As we traced alongside the wall ‘up’ we contended with the water-logged bogs and lumpy divets. The climb was slow but we kept going, occasionally turning around to absorb the views behind us. The higher we climbed, the worse it became though and we’d occasionally go right back to the overgrown track to confirm the directions.
Eventually we reached a wall by some old ruins and climbed over onto the most mainstream of roads we’d seen for quite some time (still a country lane). We turned right and ran on. We came upon a collection of houses and ran passed another trail marking. It indicated the path would turn left sooner than the map on my watch indicated. Whilst I went ahead and checked it out, Nick made a new friend. Another dog, black and shaggy (like ol’ wheezy’ only much younger’). I came back as the point the watch was suggesting was far less accessible than the area indicated by the trail sign.
We spent a few moments petting the dog which was silent and attentive with these big dark brown eyes that pierced you. We decided to trust the sign post best and climbed a wall to get onto the indicated route. We were back up to our knees in foliage yet again. Then we weren’t alone. The dog had come with us. He bounded through the wet grasses and stopped up ahead as if showing us the way.
We kept trying to send he dog back but it wouldn’t. I was glad of the dog at this point. The route again was not clear and the dog became the marker. It was like he knew the way we needed to go and was helping to guide us. It was a little surreal but a huge insight to a dog’s mind. I believed it was telling us to follow him.
We continued on like his for the whole climb. A long climb. As we reached the top, soaked through from the waist down, we again tried to send the dog back. Sam, we called it Sam, was having none of it. So on we continued together. Again, I was thankful as we began to descend the hill as it was all off track and lumpy and muddy. The track was not clear or available at all. But Sam saw a way through and we followed. The last part of the climb was through a field covered and glistening with webs. Sam bounded through without a care in the world.
After what felt like ages of climbing and descending we reached a wide drive-able track. We tried to run on and recoup some time. As we struck a rhythm we turned left onto a slightly less mainstream track, still runnable though. We tried once more to ditch Sam. We failed. I looked back and saw the mountain (hill really) behind us becoming a distant shadow. I worried Sam wouldn’t get back. Nick was thinking the same and despite my protests was already planning how we’d return the dog. Whilst I was trying to put us first, I knew he was right – We had to get Sam home safely after the run.
The path opened into a small area of houses and buildings. Many being built. Many not looking that nice. A community. There were lots of dogs. Some looked aggressive. Some barked and began chase. Sam wasn’t phased. No comment. No sound. Just ran on ahead, guiding his “humans”. We were glad to get away from that area and all the dogs.
We hit a stream and whilst Sam refreshed we untied an old pallet crate makeshift fence and continued. I thought we’d lose him here, but to my surprise, Sam figured a way around and continue with us. At that point I accepted he be staying with us.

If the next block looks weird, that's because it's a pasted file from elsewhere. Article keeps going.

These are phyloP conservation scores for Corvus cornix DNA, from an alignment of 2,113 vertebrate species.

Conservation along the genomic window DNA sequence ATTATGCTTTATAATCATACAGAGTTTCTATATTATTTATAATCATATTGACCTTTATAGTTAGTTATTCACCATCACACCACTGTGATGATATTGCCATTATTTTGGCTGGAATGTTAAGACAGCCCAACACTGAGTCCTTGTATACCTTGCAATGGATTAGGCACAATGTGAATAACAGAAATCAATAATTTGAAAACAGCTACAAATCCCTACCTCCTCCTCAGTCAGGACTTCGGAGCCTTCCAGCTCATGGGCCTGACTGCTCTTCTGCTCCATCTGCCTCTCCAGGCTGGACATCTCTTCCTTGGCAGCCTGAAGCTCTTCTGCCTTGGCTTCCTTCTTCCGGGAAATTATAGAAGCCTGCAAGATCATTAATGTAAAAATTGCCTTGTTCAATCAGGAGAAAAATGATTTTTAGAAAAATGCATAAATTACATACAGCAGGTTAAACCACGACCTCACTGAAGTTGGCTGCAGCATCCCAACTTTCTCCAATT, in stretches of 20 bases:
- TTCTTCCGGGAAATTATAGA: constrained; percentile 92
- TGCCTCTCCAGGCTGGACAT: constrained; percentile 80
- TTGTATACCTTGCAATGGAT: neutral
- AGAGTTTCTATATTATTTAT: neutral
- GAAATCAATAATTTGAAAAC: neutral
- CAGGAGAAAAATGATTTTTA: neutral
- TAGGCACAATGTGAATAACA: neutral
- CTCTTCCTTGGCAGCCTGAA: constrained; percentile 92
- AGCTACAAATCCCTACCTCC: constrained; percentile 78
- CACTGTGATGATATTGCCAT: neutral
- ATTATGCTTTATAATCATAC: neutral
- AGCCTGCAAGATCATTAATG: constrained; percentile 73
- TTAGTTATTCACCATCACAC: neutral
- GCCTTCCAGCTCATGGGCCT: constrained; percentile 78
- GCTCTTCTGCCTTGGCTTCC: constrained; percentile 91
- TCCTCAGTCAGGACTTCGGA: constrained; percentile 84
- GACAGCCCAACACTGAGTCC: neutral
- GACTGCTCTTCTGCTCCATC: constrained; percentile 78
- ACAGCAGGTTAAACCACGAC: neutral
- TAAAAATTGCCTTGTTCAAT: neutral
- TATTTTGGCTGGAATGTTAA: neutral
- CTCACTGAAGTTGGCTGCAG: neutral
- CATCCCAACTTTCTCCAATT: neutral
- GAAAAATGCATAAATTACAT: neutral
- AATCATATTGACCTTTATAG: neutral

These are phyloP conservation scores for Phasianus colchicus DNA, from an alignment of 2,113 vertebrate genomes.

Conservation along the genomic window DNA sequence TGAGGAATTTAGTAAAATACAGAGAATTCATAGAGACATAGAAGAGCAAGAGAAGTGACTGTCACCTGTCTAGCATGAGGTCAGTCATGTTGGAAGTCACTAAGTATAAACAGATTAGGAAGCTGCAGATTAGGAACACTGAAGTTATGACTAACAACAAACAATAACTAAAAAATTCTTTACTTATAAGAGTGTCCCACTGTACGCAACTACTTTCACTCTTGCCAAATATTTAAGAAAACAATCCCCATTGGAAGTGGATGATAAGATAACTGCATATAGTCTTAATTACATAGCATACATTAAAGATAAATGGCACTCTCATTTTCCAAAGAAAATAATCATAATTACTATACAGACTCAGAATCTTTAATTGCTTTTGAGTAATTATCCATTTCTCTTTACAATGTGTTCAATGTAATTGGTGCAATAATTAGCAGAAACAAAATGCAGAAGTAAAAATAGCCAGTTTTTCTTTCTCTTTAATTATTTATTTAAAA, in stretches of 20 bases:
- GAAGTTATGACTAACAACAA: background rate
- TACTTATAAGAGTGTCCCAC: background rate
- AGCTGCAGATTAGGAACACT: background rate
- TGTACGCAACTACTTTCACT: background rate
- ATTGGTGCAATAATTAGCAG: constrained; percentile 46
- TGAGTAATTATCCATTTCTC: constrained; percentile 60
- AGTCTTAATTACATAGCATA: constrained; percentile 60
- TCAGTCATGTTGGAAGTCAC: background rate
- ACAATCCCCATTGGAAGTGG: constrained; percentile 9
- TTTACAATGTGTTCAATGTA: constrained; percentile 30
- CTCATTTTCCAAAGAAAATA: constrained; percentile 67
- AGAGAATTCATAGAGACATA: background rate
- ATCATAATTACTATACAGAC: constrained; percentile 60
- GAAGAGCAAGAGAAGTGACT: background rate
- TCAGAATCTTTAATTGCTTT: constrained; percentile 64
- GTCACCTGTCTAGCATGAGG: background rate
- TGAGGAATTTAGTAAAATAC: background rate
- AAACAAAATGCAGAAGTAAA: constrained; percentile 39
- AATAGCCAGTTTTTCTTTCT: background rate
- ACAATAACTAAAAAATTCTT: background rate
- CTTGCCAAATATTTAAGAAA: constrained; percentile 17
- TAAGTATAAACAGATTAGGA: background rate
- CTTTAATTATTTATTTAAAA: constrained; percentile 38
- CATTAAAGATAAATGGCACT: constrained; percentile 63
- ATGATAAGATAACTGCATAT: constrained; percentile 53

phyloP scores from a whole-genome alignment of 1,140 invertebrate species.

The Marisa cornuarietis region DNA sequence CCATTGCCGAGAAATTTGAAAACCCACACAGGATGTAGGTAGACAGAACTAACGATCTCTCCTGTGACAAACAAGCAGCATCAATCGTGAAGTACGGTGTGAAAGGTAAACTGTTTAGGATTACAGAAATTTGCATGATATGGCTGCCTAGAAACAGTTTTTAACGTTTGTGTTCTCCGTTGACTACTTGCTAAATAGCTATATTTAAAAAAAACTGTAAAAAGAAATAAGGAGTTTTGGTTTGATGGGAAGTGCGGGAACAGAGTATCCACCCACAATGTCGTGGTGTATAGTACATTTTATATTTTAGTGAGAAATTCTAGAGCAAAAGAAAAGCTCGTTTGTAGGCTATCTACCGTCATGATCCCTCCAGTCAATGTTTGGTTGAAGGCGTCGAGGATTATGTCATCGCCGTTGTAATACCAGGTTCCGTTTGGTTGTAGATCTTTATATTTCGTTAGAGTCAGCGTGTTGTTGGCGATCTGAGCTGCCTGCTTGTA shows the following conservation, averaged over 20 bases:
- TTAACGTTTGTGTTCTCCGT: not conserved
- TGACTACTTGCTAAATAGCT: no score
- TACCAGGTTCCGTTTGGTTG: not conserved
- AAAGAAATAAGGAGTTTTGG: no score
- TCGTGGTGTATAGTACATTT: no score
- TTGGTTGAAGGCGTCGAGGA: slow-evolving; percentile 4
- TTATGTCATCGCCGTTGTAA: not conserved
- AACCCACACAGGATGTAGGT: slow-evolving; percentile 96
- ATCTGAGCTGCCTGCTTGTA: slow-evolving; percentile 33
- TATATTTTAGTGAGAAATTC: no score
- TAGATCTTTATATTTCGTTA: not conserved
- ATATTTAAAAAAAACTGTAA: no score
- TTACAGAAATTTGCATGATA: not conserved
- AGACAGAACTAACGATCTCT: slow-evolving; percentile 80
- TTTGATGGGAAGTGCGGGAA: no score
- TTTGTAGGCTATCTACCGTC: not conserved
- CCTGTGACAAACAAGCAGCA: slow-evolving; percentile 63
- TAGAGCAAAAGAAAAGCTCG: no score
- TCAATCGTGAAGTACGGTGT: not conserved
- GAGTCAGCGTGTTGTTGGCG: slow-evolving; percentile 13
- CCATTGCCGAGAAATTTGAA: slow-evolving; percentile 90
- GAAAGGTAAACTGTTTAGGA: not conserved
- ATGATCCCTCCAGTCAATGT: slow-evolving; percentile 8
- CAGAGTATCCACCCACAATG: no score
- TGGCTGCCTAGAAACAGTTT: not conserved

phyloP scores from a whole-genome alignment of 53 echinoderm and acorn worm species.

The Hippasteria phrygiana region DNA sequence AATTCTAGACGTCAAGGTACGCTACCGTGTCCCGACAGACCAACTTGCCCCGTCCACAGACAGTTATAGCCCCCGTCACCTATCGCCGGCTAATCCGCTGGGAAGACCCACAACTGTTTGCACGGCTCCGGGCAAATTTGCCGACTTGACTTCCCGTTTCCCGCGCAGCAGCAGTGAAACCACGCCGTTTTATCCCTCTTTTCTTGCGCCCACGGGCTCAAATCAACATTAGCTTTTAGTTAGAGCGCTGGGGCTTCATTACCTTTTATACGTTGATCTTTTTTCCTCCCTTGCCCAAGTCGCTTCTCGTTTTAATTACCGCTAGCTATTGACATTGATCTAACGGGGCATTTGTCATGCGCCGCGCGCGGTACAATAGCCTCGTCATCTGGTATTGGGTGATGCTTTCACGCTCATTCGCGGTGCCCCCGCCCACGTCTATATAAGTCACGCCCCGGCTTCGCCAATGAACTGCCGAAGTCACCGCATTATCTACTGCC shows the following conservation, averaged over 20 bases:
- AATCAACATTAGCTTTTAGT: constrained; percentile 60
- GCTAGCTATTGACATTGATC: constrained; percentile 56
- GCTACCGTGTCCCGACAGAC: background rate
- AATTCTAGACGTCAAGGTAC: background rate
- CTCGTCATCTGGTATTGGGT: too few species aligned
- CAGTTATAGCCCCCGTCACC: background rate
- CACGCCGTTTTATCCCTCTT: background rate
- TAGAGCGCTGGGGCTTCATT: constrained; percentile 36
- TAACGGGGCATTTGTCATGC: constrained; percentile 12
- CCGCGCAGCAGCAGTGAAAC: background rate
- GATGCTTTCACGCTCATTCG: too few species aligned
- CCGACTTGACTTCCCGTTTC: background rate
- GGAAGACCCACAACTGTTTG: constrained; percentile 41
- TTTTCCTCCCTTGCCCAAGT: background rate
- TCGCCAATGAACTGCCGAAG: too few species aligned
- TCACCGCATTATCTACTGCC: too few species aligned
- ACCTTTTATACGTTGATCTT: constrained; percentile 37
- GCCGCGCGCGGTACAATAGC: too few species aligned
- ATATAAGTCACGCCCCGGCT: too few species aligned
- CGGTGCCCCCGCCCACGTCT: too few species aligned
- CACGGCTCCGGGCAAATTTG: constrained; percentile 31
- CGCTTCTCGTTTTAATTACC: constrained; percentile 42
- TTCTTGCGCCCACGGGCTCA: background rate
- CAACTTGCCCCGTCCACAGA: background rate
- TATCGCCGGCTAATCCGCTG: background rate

The path was over grown and we climbed gradually with the boggy, unclear track. Then a house. It felt once more like we were on someone’s land, but up ahead some metal steps had been built over the stone wall to guide the way. Once over, Sam was there looking at us wondering what went wrong and why we’d taken so long. Onward we went, to the right we climbed. A little more. Always a little more.
The track opened and we ran down. A nice section of wide trail paths that was very runnable. The views were beautiful. Sam up ahead. Every few hundred metres he was turning around and looking to see if we were following. At the bottom the biggest climb was about to begin. Now the green steps over the walls were marking the way. We went over, Sam went around. The route again was overgrown. My feet we’re wet and cold. My legs scratched to shit from all the brambles. We were embracing it though. Up and over this ‘mountain’. 200m. A baby. Head down and march on. Sam, diligently as ever kept stopping and waiting. Or running back and sitting at our feet. Eyes wide open, want a pat on the head. I desperately wanted to feed and water him but my fuel for the day was High5 isotonics and KitKats – not dog friendly!!
Eventually we reached the top and stopped to take pictures. Sam was all over this. Jumping on the rocks to join us and pose. A well deserved break and a moment to enjoy what the run has amounted too. A really off road adventure and a new friend too!
With time on our mind we cracked on. We now had less time than we’d planned. Whilst the run has taken longer than planned (with wrong turns, animal encounters and navigating around the unfeasible paths we’d added about 30 mins to our conservative estimate) we now had to taxi our new friend home also. We had no idea how long this might take but we knew we couldn’t abandon him now. He hadn’t left us for a close to two hours at this point. We picked up the pace and began to ran. Soon we were walking again though – the descent was very boggy and we were slipping all over the place.
Eventually we reached a pathed track and recognised the area from the previous day’s run. We knew where we were now. Soon the main road appeared and we had to control Sam as we crossed and ran a short distance along the country lanes with cars zipping passed.